Is "Fīliolō me" the ablative of the phrase or "me" refers to "me auctum" in the accusative? If is in the ablative, how does it translates?
This might be clearer if we add the implicit esse:
Fīliolō mē auctum esse scitō
(It's common to leave out forms of esse for brevity; they're seldom actually necessary.)
Now it's clear this is an indirect accusative+infinitive construction: the main verb is scitō, the accusative is mē, and the infinitive is auctum esse.
(literally) Know me to have been increased
(that is) Know that I have been increased
Since auctum esse is passive, it can take an ablative noun indicating who's doing the increasing: fīliolō, by a baby son.
Here are some possible translations into English:
Know that I've been enriched by a baby son
Know that my life has been made better by my new baby son
Me is accusative subject of the infinitive (auctum = auctum esse) in indirect statement triggered by the imperative form scito. Filiolo is ablative of means: 'Know that I have been enriched/enhanced by (provided with) a little son.'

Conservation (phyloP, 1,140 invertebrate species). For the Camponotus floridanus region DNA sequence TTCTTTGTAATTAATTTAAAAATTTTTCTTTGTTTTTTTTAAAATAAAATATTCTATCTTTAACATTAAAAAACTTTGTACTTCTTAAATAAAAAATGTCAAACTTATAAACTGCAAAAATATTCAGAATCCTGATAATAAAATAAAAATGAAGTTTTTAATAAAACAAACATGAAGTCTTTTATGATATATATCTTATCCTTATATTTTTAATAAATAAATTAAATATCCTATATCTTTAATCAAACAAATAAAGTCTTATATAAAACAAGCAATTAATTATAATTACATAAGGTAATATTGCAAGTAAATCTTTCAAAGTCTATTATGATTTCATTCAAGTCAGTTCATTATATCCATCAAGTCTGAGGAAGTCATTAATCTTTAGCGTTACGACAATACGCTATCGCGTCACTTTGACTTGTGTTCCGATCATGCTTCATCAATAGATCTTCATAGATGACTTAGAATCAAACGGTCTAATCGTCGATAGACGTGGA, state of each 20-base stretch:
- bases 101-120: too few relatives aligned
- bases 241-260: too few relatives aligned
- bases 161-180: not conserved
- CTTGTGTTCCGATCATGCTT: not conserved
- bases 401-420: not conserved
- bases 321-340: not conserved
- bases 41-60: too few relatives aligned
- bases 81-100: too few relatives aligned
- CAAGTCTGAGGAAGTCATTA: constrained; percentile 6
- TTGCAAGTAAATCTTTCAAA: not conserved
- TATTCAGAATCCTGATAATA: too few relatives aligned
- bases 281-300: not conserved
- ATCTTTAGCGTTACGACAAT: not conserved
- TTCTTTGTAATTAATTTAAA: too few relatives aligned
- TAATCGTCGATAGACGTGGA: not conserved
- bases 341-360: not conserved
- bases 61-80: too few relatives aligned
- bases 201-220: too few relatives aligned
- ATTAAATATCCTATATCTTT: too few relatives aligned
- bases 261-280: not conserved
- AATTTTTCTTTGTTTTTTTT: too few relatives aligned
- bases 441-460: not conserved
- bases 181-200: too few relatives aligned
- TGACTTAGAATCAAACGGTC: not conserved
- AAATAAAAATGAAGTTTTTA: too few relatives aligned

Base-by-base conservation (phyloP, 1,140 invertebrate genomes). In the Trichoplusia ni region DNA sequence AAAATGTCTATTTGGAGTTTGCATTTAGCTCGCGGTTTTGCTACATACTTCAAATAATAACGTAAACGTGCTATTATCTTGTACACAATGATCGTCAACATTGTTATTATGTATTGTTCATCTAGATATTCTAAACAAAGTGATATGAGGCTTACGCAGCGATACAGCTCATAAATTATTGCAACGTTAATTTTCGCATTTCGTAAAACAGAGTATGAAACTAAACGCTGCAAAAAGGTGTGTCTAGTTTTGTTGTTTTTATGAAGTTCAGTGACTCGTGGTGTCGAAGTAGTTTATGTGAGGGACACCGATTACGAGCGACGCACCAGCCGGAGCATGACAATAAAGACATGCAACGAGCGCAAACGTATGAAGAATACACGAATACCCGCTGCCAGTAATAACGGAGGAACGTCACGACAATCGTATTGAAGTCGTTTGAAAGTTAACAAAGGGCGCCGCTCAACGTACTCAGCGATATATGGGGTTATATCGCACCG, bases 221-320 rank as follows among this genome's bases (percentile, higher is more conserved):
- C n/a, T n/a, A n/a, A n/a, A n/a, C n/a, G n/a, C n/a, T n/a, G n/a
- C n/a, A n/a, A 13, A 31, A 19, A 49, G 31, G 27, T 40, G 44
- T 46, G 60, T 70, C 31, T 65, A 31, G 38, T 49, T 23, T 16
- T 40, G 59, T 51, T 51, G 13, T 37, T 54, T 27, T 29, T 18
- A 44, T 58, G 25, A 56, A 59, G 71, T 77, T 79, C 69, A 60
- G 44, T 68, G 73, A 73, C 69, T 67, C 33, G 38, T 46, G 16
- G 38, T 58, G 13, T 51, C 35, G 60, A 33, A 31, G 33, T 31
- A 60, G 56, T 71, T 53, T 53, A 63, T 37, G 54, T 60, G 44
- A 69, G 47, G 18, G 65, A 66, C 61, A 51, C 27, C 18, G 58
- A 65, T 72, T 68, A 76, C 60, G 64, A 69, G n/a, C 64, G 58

For the record, this is from the opening of Cicero, Ad Atticum I.2.
Every student of Latin soon learns about the Ablative Absolute..
This is used when the Noun and the Participle have no position in the clause as Subject or Object. So in this Sentence the opening words are in the Ablative because they are "loosed from" (Absolute) from the clause, (confer: Nominativus Pendens)
L. Iulio Caesare, C. Marcio Figulo consulibus
However, if the Noun Participle phrase is the Subject it ought to be Nominative:
And, if it is the object of the verb (here= scito), then it will be accusative (here= me) and the participle will also be accusative in agreement (here= auctum).
Scito know me me auctum having been increased fīliolō by one little son.
--apologies for the mangled English.